Sharing the Road
The Kliptonite is substantial and dripping with cartoon-spooky flair. The size and slanted faceplate evoke ’60s fuzzboxes. Some may lament the large dimensions, but it means easy access to the 9V battery door, which is mounted on the left hand side of the unit. A 9V barrel adaptor may also be used.
The faceplate is home to two switches: on/off and fuzz/klipped. Fuzz/klipped is used to switch between the mirror image fuzz/overdrive ratios. An LED changes from green to red depending on which blend you’ve selected, and you set the ratio using the mirror mix knob. Fuzzy drive sets the overall amount of gain. The potent but simple EQ section, meanwhile, is comprised of the “freq” knob, which dials in frequency emphasis in a range from 35 Hz to 6 kHz. You can fine-tune the intensity (or “Q”) of the selected frequency using the center-mounted rotary bandwidth knob. Turning clockwise yields a thinner tone similar to a cocked wah. Turning counterclockwise results in progressively fatter low-end response. The cut/boost knob can add or subtract up to 20 dB of boost and the balance parameter helps match your line level with this cut/boost setting. Finally, there’s an expression pedal jack (it only works with the Stone Deaf EP-1, which is not included) that can be used with the bandwidth control to create wah- and phase-style effects.
With the fuzzy drive parameter to its minimum position, Kilptonite yields a very thin fuzz tone—like an outsized, angry mosquito or a robot on the fritz. At these settings, some notes higher up the neck barely sound through the clipping effect unless you really dig in. You get a bit more sustain by bringing up the drive to 9 o’clock, but even here, deep bends that would sustain on, say, a Big Muff, collapse upon themselves. You hear some of this clipping behavior throughout the entiresweep of the fuzzy drive, though you definitely get a little more sustain at the highest gain settings.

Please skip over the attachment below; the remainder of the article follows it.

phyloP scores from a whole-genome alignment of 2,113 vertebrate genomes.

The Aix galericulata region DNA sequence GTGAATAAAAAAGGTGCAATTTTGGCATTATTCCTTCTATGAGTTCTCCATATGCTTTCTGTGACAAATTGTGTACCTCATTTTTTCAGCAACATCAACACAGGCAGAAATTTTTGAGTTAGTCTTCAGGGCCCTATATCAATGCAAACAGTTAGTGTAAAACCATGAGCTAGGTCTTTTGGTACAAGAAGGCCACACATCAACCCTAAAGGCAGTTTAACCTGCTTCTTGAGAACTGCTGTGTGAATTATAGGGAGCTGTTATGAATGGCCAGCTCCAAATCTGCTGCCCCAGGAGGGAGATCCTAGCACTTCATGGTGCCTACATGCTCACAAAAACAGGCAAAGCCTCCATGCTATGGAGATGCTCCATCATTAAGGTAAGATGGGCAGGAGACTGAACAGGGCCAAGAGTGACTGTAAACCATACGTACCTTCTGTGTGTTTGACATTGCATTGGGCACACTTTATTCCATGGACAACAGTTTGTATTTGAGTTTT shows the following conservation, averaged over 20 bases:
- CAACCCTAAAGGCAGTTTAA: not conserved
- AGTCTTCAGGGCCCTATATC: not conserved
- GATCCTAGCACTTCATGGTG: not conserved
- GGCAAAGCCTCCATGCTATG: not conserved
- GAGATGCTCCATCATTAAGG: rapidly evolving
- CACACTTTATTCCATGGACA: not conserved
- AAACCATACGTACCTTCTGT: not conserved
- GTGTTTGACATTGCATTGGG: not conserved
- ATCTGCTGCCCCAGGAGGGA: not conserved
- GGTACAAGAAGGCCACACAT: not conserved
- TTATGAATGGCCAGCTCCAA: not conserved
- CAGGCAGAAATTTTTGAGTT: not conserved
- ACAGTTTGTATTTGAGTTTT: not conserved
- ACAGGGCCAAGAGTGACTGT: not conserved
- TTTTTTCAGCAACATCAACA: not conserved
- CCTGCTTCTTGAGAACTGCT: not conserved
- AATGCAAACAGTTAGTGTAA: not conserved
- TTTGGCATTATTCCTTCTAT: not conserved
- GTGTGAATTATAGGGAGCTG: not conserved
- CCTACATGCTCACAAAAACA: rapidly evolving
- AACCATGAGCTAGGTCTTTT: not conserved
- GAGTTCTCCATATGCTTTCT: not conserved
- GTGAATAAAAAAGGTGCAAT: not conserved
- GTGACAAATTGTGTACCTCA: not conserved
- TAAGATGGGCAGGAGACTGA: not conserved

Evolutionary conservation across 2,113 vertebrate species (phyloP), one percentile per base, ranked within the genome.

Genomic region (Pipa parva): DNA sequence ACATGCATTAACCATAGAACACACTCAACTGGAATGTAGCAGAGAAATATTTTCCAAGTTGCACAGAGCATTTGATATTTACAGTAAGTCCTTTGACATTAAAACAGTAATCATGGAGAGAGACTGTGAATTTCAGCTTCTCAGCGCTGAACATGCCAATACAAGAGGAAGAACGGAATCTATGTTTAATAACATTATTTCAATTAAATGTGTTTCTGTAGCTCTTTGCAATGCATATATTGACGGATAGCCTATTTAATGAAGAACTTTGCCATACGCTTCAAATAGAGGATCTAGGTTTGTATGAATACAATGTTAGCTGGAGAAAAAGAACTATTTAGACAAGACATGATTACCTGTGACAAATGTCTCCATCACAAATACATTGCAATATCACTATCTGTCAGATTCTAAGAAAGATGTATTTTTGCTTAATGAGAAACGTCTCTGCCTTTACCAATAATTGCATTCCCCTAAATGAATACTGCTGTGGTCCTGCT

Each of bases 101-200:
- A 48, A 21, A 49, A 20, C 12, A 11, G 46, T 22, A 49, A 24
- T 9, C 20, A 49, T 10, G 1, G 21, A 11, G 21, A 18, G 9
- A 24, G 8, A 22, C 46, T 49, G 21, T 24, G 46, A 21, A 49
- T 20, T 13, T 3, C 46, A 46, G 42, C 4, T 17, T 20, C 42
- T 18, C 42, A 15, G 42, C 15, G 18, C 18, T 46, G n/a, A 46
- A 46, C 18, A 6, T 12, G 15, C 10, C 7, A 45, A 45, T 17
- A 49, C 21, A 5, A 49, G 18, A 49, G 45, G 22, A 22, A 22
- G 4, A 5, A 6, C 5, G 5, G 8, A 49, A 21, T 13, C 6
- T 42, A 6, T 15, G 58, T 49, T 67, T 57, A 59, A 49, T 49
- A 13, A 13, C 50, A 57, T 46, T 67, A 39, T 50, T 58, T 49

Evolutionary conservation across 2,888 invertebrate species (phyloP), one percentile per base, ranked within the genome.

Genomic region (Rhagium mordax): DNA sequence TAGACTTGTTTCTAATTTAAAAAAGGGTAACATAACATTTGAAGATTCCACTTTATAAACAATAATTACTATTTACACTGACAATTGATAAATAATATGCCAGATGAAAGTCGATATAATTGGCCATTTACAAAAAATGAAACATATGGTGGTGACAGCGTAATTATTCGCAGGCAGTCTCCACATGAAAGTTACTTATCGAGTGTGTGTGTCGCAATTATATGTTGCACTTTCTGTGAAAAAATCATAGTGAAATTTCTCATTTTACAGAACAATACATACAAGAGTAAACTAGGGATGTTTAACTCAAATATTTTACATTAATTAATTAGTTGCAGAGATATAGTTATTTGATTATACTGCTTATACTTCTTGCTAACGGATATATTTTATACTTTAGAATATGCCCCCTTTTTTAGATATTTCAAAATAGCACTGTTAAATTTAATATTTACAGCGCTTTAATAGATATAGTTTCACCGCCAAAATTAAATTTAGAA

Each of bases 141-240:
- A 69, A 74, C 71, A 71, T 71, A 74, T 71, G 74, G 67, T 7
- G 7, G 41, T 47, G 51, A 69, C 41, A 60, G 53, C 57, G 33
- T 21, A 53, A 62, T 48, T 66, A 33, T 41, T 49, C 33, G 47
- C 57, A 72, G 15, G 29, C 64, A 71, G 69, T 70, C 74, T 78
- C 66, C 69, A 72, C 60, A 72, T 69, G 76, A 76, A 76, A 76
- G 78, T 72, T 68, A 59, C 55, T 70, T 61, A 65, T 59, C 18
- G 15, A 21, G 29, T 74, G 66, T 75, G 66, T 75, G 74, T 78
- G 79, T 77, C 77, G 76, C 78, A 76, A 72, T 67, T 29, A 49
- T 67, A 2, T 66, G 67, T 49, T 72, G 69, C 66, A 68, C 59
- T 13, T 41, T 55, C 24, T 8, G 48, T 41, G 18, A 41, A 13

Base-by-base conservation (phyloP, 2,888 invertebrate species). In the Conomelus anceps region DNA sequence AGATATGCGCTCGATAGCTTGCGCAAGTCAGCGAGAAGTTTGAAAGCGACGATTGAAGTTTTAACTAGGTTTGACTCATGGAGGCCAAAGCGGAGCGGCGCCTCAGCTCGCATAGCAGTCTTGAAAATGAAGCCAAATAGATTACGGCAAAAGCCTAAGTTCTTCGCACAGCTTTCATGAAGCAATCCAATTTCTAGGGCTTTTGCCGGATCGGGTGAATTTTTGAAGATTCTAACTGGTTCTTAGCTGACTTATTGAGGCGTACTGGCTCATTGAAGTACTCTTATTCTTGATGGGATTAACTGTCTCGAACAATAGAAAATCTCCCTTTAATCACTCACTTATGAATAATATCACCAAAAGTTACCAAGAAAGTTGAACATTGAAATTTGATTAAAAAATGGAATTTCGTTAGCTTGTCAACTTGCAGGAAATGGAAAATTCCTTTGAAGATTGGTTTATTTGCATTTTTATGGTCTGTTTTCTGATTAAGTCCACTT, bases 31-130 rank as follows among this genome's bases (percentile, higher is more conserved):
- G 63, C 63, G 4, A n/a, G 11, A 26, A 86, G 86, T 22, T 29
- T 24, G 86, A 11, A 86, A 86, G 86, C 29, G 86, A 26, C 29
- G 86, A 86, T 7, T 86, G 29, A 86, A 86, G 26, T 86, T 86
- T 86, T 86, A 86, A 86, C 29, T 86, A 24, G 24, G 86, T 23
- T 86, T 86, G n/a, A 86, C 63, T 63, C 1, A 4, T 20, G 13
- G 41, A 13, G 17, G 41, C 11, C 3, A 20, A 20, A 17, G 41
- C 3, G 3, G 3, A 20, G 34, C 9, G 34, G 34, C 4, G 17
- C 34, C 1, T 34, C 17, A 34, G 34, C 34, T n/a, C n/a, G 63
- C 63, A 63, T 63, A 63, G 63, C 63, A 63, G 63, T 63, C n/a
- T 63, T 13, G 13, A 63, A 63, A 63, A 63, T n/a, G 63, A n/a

One important thing to keep in mind is that the other controls influence both sides of the mirror mix, so cranking up the mid freq for an overdrive-heavy mix makes the fuzz tone more mid-heavy, too. This can be a help and a hindrance. It’s great to have a certain continuity between the two mixes as you switch between more radical clipping textures mid-solo. On the other hand, a lot of folks that want to exploit the Stone Deaf’s radical clipping tones may want equalization shifts that are radical and different, and for that you’ll need the expression pedal. If you don’t need extreme tone shifts on the fly, you can still craft radically different tones via creative use of the bandwidth and freq controls. Pushing the bandwidth control to fatter, bass-focused extremes adds real meat to the fuzzy bones—perfect for a serving of dusty desert rock. Reducing the peak resonance also focuses your attack, if you want the narrow intensity of a Mick Ronson cocked-wah lead. These effects are most pronounced and perhaps best experienced on amplifiers with a lot of headroom.
Rocking with the Kliptonite is a satisfying, if sometimes hairy, experience. The extreme tones the pedal delivers can make it difficult to tame. But scads of tonal options make exploration of the pedal’s deeper capabilities well worth the time. Kliptonite isn’t really for fuzz traditionalists who favor a predictable Big Muff or Fuzz Face tone and use little else. Where those pedals are smooth and creamy in many settings, Kliptonite wails with a spitting, shattered bark. Yet the mirror mix and impressive EQ features still make Kliptonite capable of dancing between styles as disparate as classic rock and jagged metal. The $205 price tag is not small, but neither is the range of distortion you can extract from this well-built, creatively executed, and unexpectedly musical dirt machine.